The Myth of “Neutral” Youth Work

I was presenting to a group of youth workers last week and talking about the politics affecting young people today. Typically in these conversations I will hear that youth are not political, and that adults shouldn’t confuse them with politics. I usually share some of the ways politics affect young people, including education, social service funding, and government laws, workshop participants usually identify the way their work is political, and consequently, the ways youth are political.

Last week in the middle of a workshop a young African American male community youth worker from a middle-class nieghborhood threw a curveball at me: “I am not political. I am neutral.”

This caught me off-guard, mostly because I’d never heard it before. I have imagined it, and heard it in peoples’ assumptions, but I have never had anyone just say it. “I am neutral.” The very thought of someone pretending they are neutral in any work done with youth is offensive and belittling, if not to young people themselves, then to their own work. This claim is bizarre to me. Why would anyone want to present themselves as “neutral”?

So I asked this person that. As they talk, their missionary ideology floated out, revealing a perspective that is both paternalistic and commercialized. In an era when corporations design school curriculum, manufacture youth culture and manipulate social policy, I just can’t let adultism and consumerism take over in my workshops. Again, its not that I haven’t seen it before, its just that its never been so clearly defined.

So I called this person out. As a group, we identified the different points of contention inherent in the statement that “I am neutral.” We didn’t come to a clear resolution in the next hour, and that is part of the point: Devoid of happy bows and neat wrapping, youth work is not a happy gift that is simply thrown into our laps to open when we want. This work is urgent, demanding, and inherently political – and that is the point. We’re struggling against many forces that are vital to identify. By denying the role of politics, economics, or social forces, we’re ignoring the basic assumptions upon which any prevention, intervention, or empowerment program is founded.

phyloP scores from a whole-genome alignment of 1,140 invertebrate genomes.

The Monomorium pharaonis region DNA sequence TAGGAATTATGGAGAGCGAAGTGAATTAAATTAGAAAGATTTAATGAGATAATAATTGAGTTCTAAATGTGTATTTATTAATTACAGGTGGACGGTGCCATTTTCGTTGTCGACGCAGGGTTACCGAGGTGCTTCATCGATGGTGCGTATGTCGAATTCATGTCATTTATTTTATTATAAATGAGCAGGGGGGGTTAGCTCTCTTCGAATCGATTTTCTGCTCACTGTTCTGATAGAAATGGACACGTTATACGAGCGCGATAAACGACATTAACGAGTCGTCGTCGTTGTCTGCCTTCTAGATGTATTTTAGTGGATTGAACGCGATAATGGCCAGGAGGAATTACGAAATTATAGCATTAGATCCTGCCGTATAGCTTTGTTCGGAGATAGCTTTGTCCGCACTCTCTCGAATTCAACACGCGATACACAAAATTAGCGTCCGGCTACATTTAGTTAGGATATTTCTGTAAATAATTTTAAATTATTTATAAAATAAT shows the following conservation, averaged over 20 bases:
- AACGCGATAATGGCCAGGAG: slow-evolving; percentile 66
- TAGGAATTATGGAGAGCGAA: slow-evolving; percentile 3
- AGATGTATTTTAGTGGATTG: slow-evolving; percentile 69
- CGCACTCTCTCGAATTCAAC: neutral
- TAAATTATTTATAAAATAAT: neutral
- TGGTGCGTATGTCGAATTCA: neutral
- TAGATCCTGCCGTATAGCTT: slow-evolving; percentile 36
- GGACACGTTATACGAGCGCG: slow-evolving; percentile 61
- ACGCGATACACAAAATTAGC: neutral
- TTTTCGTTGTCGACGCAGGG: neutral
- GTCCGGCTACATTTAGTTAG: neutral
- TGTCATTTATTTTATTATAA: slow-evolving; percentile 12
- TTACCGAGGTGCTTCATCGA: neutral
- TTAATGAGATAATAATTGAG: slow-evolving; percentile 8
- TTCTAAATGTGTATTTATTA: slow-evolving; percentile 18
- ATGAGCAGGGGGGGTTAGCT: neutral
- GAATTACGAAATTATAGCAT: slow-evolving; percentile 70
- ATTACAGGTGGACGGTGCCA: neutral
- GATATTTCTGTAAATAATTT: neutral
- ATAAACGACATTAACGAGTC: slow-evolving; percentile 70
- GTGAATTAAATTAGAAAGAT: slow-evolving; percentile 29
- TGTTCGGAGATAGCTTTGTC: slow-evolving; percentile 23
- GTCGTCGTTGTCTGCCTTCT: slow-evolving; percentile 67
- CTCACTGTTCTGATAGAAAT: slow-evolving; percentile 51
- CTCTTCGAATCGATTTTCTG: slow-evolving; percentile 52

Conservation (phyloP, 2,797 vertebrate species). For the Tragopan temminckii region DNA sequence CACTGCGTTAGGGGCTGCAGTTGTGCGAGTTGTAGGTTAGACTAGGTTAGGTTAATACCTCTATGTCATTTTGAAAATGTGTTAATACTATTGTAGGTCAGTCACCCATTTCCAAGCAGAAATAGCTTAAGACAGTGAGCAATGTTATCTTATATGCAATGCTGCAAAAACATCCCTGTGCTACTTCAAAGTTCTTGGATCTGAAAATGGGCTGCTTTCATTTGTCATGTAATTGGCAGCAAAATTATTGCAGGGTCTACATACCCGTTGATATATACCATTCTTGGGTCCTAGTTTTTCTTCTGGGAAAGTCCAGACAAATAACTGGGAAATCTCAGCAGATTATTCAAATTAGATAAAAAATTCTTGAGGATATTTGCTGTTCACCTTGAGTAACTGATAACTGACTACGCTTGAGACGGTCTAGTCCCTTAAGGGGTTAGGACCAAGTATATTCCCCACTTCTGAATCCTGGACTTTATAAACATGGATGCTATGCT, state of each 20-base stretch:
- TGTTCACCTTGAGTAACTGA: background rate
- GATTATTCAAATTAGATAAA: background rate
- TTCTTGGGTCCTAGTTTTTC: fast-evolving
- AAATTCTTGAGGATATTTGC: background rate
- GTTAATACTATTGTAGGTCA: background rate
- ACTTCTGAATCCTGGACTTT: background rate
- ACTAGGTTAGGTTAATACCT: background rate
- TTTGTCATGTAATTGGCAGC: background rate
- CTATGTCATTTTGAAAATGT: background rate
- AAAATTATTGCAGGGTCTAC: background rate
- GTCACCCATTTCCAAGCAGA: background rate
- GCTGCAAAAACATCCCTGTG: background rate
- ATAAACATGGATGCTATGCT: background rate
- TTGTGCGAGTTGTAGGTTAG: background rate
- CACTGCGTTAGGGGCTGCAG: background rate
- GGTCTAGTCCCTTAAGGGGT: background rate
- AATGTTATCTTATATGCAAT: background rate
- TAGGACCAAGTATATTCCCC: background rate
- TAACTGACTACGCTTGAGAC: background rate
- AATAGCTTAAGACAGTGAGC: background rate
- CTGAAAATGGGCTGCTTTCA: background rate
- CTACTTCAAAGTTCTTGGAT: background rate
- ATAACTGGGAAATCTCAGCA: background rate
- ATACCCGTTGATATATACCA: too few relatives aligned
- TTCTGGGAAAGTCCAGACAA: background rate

• By saying that we are “empowering” youth, we acknolwedge that youth do not currently have power. That is political.
  • By proclaiming that we are “teaching” students, we acknowledge that students are devoid of some form of knowledge or ability. That is political.
  • By working to intervene in youth crisis situations, we acknolwedge that young people are in crisis. That is political.

In Pedagogy of Hope Paulo Freire wrote,

Washing ones hands of the struggle between the powerful and the powerless means to side with the powerful, not to be neutral.

Our challenge is to be conscious of the politics inherent in our work with young people that show themselves in our assumptions, our actions, and our outcomes.

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